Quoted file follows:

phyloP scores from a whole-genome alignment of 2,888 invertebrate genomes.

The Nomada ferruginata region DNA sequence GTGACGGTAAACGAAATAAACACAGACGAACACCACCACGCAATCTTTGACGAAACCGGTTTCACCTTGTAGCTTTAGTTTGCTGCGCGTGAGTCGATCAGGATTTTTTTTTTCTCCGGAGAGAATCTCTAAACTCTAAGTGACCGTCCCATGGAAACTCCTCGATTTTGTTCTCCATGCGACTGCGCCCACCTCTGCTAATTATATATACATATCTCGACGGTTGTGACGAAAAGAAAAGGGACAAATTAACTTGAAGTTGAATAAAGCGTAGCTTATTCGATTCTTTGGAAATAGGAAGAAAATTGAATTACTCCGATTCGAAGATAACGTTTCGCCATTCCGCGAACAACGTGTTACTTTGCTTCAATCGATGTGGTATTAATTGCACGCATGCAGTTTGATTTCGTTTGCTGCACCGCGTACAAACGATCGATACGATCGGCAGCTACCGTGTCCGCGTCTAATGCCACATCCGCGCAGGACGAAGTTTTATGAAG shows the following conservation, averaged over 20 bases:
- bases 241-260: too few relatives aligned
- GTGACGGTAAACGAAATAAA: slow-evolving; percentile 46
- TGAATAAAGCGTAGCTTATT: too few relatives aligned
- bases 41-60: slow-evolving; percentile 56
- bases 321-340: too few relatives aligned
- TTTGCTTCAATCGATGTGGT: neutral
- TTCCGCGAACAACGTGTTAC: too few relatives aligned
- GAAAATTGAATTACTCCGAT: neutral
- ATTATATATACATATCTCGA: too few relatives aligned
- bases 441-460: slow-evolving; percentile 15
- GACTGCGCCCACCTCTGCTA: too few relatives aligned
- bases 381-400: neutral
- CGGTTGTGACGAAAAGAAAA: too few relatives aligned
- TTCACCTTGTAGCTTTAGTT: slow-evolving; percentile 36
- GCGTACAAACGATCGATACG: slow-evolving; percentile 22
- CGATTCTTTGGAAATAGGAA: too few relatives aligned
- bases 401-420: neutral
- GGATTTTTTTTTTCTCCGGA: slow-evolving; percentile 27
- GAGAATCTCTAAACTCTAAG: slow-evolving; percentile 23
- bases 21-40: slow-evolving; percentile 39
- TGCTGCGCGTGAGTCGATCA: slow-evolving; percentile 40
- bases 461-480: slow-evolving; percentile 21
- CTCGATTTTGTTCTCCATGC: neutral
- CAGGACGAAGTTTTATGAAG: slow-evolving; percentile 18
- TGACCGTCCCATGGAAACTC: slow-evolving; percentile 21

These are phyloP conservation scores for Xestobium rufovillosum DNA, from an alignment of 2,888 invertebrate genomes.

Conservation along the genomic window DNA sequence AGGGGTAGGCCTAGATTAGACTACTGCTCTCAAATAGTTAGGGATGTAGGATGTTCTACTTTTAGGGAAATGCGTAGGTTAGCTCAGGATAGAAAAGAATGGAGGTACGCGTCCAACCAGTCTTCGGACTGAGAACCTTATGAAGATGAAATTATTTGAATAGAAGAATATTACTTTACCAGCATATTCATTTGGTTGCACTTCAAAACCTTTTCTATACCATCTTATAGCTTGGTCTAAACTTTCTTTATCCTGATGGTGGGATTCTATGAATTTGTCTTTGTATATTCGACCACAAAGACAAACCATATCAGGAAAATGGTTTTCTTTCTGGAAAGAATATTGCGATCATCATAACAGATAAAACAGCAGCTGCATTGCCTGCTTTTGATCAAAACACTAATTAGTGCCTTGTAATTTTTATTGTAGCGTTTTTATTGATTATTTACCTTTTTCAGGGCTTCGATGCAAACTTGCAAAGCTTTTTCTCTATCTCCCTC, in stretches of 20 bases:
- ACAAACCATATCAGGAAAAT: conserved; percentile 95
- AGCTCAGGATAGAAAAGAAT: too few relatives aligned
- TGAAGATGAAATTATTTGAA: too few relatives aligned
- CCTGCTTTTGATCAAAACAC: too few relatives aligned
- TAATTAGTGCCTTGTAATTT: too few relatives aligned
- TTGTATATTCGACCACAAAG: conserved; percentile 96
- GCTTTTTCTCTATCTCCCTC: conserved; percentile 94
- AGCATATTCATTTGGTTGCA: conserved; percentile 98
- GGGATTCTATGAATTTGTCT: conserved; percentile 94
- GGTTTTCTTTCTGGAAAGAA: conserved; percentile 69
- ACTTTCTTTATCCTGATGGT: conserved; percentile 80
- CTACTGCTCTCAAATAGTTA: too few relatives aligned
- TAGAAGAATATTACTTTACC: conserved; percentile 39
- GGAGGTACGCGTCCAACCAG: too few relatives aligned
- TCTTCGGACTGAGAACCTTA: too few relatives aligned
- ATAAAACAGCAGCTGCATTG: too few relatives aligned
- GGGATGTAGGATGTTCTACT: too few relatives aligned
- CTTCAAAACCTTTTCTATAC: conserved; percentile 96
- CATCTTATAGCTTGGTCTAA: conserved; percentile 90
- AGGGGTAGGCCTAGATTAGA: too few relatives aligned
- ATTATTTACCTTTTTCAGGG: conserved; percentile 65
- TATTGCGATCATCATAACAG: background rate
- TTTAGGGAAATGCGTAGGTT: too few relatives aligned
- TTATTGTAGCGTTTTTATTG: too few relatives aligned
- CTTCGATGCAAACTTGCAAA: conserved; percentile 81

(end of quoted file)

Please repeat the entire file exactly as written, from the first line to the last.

phyloP scores from a whole-genome alignment of 2,888 invertebrate genomes.

The Nomada ferruginata region DNA sequence GTGACGGTAAACGAAATAAACACAGACGAACACCACCACGCAATCTTTGACGAAACCGGTTTCACCTTGTAGCTTTAGTTTGCTGCGCGTGAGTCGATCAGGATTTTTTTTTTCTCCGGAGAGAATCTCTAAACTCTAAGTGACCGTCCCATGGAAACTCCTCGATTTTGTTCTCCATGCGACTGCGCCCACCTCTGCTAATTATATATACATATCTCGACGGTTGTGACGAAAAGAAAAGGGACAAATTAACTTGAAGTTGAATAAAGCGTAGCTTATTCGATTCTTTGGAAATAGGAAGAAAATTGAATTACTCCGATTCGAAGATAACGTTTCGCCATTCCGCGAACAACGTGTTACTTTGCTTCAATCGATGTGGTATTAATTGCACGCATGCAGTTTGATTTCGTTTGCTGCACCGCGTACAAACGATCGATACGATCGGCAGCTACCGTGTCCGCGTCTAATGCCACATCCGCGCAGGACGAAGTTTTATGAAG shows the following conservation, averaged over 20 bases:
- bases 241-260: too few relatives aligned
- GTGACGGTAAACGAAATAAA: slow-evolving; percentile 46
- TGAATAAAGCGTAGCTTATT: too few relatives aligned
- bases 41-60: slow-evolving; percentile 56
- bases 321-340: too few relatives aligned
- TTTGCTTCAATCGATGTGGT: neutral
- TTCCGCGAACAACGTGTTAC: too few relatives aligned
- GAAAATTGAATTACTCCGAT: neutral
- ATTATATATACATATCTCGA: too few relatives aligned
- bases 441-460: slow-evolving; percentile 15
- GACTGCGCCCACCTCTGCTA: too few relatives aligned
- bases 381-400: neutral
- CGGTTGTGACGAAAAGAAAA: too few relatives aligned
- TTCACCTTGTAGCTTTAGTT: slow-evolving; percentile 36
- GCGTACAAACGATCGATACG: slow-evolving; percentile 22
- CGATTCTTTGGAAATAGGAA: too few relatives aligned
- bases 401-420: neutral
- GGATTTTTTTTTTCTCCGGA: slow-evolving; percentile 27
- GAGAATCTCTAAACTCTAAG: slow-evolving; percentile 23
- bases 21-40: slow-evolving; percentile 39
- TGCTGCGCGTGAGTCGATCA: slow-evolving; percentile 40
- bases 461-480: slow-evolving; percentile 21
- CTCGATTTTGTTCTCCATGC: neutral
- CAGGACGAAGTTTTATGAAG: slow-evolving; percentile 18
- TGACCGTCCCATGGAAACTC: slow-evolving; percentile 21

These are phyloP conservation scores for Xestobium rufovillosum DNA, from an alignment of 2,888 invertebrate genomes.

Conservation along the genomic window DNA sequence AGGGGTAGGCCTAGATTAGACTACTGCTCTCAAATAGTTAGGGATGTAGGATGTTCTACTTTTAGGGAAATGCGTAGGTTAGCTCAGGATAGAAAAGAATGGAGGTACGCGTCCAACCAGTCTTCGGACTGAGAACCTTATGAAGATGAAATTATTTGAATAGAAGAATATTACTTTACCAGCATATTCATTTGGTTGCACTTCAAAACCTTTTCTATACCATCTTATAGCTTGGTCTAAACTTTCTTTATCCTGATGGTGGGATTCTATGAATTTGTCTTTGTATATTCGACCACAAAGACAAACCATATCAGGAAAATGGTTTTCTTTCTGGAAAGAATATTGCGATCATCATAACAGATAAAACAGCAGCTGCATTGCCTGCTTTTGATCAAAACACTAATTAGTGCCTTGTAATTTTTATTGTAGCGTTTTTATTGATTATTTACCTTTTTCAGGGCTTCGATGCAAACTTGCAAAGCTTTTTCTCTATCTCCCTC, in stretches of 20 bases:
- ACAAACCATATCAGGAAAAT: conserved; percentile 95
- AGCTCAGGATAGAAAAGAAT: too few relatives aligned
- TGAAGATGAAATTATTTGAA: too few relatives aligned
- CCTGCTTTTGATCAAAACAC: too few relatives aligned
- TAATTAGTGCCTTGTAATTT: too few relatives aligned
- TTGTATATTCGACCACAAAG: conserved; percentile 96
- GCTTTTTCTCTATCTCCCTC: conserved; percentile 94
- AGCATATTCATTTGGTTGCA: conserved; percentile 98
- GGGATTCTATGAATTTGTCT: conserved; percentile 94
- GGTTTTCTTTCTGGAAAGAA: conserved; percentile 69
- ACTTTCTTTATCCTGATGGT: conserved; percentile 80
- CTACTGCTCTCAAATAGTTA: too few relatives aligned
- TAGAAGAATATTACTTTACC: conserved; percentile 39
- GGAGGTACGCGTCCAACCAG: too few relatives aligned
- TCTTCGGACTGAGAACCTTA: too few relatives aligned
- ATAAAACAGCAGCTGCATTG: too few relatives aligned
- GGGATGTAGGATGTTCTACT: too few relatives aligned
- CTTCAAAACCTTTTCTATAC: conserved; percentile 96
- CATCTTATAGCTTGGTCTAA: conserved; percentile 90
- AGGGGTAGGCCTAGATTAGA: too few relatives aligned
- ATTATTTACCTTTTTCAGGG: conserved; percentile 65
- TATTGCGATCATCATAACAG: background rate
- TTTAGGGAAATGCGTAGGTT: too few relatives aligned
- TTATTGTAGCGTTTTTATTG: too few relatives aligned
- CTTCGATGCAAACTTGCAAA: conserved; percentile 81